Introduction of Marine Safety Regulation 2016 from 1 July 2016
From 1 July 2016, the Marine Safety Regulation 2016 replaces the Marine Safety (General) Regulation 2009. The Marine Safety Regulation 2016 has been designed to promote safety, reduce red tape and improve administrative efficiency.
The most significant changes include:
- Reforms to boat driver licensing, including streamlining licence classes and application requirements, simplifying the fee structure and the introduction of a 10-year boat licence
- New lifejacket standards and simplified requirements for wearing lifejackets
- Vessels no longer need to display a registration label or trade plate
- Changes to streamline the administration of aquatic licences
- Changes to some penalty levels and disqualification periods.
Changes to licensing
- The licence application process has been streamlined. From 1 July 2016 licence applicants do not need to complete a theory-based boating safety course before getting a licence. Current requirements to complete practical boating training and a knowledge test continue to apply
- A new 10-year licence has been introduced
- Separate licence classes under 16 years of age have been removed. Current young adult licences will be recognised until they expire
- A new licence exemption for those completing practical boating training with a registered training organisation for a personal watercraft (PWC) licence
- All Interstate licence holders are required to comply with NSW licence conditions. This includes interstate licensees under 16, and means they will have the same restrictions as people under 16 licensed in NSW. All interstate licensees must also carry their interstate licence and produce their licence if required by an authorised officer.
Changes to registration
- Boats no longer require a registration label
- Vessels in the charge of a marine dealer no longer need to display a trade plate
- Transfer of vessel registration ownership notification is now required within 14 days instead of 21 days.
Changes to streamline the administration of aquatic activities
- There is scope to reduce the range of activities that require an aquatic licence
- Licences can only be issued for aquatic activities that last no longer than 14 days on any one occasion. This will not affect aquatic licences that last for more than 14 non-consecutive days, such as sailing races that occur once weekly for a 12 month period. Please note: Roads and Maritime may grant exemptions to the 14 day restriction.
- A waterway access fee may be charged for aquatic activities requiring exclusive use. This fee will be charged at an appropriate market rate.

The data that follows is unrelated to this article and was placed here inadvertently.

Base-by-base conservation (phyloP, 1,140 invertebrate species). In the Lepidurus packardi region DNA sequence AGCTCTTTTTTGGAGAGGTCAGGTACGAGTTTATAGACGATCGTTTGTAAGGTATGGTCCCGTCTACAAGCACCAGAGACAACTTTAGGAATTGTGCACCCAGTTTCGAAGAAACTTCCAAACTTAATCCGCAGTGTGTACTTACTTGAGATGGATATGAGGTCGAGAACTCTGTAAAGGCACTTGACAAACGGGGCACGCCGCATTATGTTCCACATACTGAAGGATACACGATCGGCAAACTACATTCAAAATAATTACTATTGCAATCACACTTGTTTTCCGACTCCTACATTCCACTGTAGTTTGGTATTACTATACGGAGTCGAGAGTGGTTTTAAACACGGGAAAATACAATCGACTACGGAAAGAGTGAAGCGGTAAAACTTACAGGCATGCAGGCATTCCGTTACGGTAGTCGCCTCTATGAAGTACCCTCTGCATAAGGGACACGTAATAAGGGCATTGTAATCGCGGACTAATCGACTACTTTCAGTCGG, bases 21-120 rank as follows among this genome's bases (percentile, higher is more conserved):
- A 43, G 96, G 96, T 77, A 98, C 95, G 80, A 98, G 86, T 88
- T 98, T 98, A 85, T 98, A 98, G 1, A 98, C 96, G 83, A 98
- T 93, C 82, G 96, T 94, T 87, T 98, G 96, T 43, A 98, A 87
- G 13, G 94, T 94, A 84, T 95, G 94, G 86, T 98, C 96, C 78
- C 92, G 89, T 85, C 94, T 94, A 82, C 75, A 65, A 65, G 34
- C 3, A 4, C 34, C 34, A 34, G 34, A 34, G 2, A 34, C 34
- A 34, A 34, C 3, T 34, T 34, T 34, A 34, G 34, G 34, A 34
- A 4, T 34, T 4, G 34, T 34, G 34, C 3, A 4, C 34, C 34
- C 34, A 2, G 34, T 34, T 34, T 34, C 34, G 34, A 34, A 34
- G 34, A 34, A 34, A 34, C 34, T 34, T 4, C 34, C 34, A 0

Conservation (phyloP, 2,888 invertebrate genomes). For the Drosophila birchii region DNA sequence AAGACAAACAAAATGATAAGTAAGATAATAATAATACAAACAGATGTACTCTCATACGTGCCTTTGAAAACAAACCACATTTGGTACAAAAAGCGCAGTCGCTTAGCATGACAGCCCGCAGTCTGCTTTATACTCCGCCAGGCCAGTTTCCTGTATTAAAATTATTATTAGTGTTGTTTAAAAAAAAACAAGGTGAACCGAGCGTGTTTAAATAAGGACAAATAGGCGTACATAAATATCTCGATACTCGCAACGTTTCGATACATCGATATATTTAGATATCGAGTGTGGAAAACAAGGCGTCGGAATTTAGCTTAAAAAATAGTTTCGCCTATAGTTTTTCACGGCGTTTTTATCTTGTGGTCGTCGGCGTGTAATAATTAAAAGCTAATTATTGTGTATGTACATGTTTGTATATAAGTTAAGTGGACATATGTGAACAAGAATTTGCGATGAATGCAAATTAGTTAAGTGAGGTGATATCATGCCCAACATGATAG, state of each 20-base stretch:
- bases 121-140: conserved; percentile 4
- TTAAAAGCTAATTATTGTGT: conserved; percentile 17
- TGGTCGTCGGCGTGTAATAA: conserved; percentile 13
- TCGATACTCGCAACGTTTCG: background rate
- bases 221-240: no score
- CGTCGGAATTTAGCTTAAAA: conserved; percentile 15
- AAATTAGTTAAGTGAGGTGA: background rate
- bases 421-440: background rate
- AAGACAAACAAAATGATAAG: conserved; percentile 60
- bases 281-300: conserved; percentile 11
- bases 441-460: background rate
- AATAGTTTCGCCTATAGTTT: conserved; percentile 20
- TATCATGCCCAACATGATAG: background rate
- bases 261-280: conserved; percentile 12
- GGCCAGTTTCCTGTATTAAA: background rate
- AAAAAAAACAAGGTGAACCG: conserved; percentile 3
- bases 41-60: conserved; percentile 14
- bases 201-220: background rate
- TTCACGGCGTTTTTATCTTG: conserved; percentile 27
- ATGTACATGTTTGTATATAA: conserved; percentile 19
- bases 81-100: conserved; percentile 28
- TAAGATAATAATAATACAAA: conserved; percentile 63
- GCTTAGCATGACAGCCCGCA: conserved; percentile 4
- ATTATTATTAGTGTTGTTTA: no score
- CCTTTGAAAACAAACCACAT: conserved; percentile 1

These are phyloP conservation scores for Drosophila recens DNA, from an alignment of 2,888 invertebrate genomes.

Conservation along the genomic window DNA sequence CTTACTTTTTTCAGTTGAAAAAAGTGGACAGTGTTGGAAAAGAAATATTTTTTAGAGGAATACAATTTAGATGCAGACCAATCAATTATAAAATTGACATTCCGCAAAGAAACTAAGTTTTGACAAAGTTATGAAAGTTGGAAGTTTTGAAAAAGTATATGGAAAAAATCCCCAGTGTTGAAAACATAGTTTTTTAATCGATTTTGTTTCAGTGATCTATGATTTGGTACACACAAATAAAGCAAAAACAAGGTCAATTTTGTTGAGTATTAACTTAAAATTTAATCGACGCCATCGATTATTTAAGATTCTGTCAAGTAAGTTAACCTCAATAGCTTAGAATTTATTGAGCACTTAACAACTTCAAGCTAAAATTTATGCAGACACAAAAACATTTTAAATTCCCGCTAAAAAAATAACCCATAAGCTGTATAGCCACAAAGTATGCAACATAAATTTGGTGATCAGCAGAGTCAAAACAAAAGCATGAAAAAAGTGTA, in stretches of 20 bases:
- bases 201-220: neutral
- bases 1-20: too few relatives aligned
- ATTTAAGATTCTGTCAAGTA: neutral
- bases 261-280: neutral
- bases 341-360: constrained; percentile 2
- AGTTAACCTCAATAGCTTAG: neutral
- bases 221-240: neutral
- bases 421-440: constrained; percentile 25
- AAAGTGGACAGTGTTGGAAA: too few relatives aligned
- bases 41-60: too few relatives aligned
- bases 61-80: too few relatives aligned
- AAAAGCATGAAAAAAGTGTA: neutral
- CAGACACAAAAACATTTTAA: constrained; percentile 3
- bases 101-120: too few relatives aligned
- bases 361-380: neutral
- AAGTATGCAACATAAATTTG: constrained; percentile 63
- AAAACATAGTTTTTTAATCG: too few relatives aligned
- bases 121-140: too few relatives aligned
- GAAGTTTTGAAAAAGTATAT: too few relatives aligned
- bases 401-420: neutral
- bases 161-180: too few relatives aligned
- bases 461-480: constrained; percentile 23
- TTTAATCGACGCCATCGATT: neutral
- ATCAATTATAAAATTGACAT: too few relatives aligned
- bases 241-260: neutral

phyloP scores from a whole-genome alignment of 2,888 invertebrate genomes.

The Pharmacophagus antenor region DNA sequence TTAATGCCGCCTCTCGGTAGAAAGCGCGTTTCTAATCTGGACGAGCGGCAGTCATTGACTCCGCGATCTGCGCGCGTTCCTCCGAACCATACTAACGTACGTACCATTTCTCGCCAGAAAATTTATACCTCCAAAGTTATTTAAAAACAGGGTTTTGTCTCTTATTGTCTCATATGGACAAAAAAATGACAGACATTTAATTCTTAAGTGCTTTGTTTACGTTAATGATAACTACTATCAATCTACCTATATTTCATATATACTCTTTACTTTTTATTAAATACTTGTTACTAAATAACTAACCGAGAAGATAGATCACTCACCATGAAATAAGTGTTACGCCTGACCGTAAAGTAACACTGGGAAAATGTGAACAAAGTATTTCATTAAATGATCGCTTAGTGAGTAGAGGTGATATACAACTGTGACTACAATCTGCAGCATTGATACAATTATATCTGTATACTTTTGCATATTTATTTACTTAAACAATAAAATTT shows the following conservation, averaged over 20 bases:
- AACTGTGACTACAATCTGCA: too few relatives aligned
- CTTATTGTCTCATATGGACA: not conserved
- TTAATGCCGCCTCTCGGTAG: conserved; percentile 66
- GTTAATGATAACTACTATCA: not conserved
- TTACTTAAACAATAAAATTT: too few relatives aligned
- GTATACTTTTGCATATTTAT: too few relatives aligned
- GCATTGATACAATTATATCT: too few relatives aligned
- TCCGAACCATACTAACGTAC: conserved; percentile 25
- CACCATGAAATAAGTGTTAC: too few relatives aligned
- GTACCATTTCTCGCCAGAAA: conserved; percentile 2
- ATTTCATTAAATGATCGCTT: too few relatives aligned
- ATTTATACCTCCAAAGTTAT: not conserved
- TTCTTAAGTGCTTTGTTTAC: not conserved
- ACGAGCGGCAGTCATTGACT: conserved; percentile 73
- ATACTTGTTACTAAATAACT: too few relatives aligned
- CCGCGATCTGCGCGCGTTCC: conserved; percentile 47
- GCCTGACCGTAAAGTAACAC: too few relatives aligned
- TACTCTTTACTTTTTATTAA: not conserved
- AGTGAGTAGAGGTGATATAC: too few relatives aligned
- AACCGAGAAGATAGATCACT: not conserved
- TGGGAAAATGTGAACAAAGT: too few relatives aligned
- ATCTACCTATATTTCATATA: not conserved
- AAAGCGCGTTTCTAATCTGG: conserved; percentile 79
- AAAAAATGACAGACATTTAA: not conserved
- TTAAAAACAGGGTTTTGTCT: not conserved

Changes to enhance safety
- New lifejacket standards have been adopted
- Requirements for wearing lifejackets have been simplified
- Safe distance requirements have been strengthened to require vessels to remain 60 metres from people in the water and dive flags, or if that is not practicable a safe distance and speed. Power-driven vessels travelling at six knots or more must maintain a distance of 30 metres from vessels, land or structures, or if that is not practicable a safe distance and speed
- A speed restriction of 60 knots has been introduced for vessels towing a person under 18 years of age
- Current requirements to keep all parts of each occupant's body within a vessel while the vessel is making way have been increased so that a person is not allowed to be on the bow of a vessel in a position that puts them at increased risk of falling overboard when a vessel is making way
- Towing restrictions have been modified to permit wake surfing provided the vessel meets certain design standards
- Current offences for exceeding safe load limits have been strengthened so that when a vessel is not fitted with a safety label, there is a simpler rule on how to calculate what the vessel's safe loading capacity is
- Personal Watercraft (PWC) owners and operators must ensure the number of people on the PWC does not exceed the manufacturer’s specification
- New powers allow authorised officers to immediately suspend a general boat or PWC driving licence, where the licence holder is:
- Charged with an offence involving the death of, or grievous bodily harm to, another person caused by the use of the vessel
- Given a penalty notice, or is charged with an offence, of reckless, dangerous or negligent navigation
- Given a penalty notice, or is charged with an offence, for operating a vessel with a middle or high range prescribed concentration of alcohol
- Roads and Maritime will have new powers to erect the signage that prohibits the operation of wake boats
- New powers allow Roads and Maritime to issue directions to operators of commercial vessels and people to manage safety on navigable waters.
Some fines have been increased
- Fines for towing, safety equipment and lifejacket offences have increased from $100 to $250
- Fines for operating an unregistered vessel or overloading a vessel have increased from $250 to $500
- A new fine of $500 has been introduced for those who have a registered PWC and allow it to be operated by an unlicensed person.
PWC licence disqualification periods have been reduced
- For a first offence of operating a PWC unlicensed or in an exclusion zone, disqualification periods have been reduced from two years to a maximum of one year
- For a second offence from four years to a maximum of two years
- For third and subsequent offences from a lifetime ban to a maximum of two years.
For more information refer to the Boating Handbook or call 13 12 36.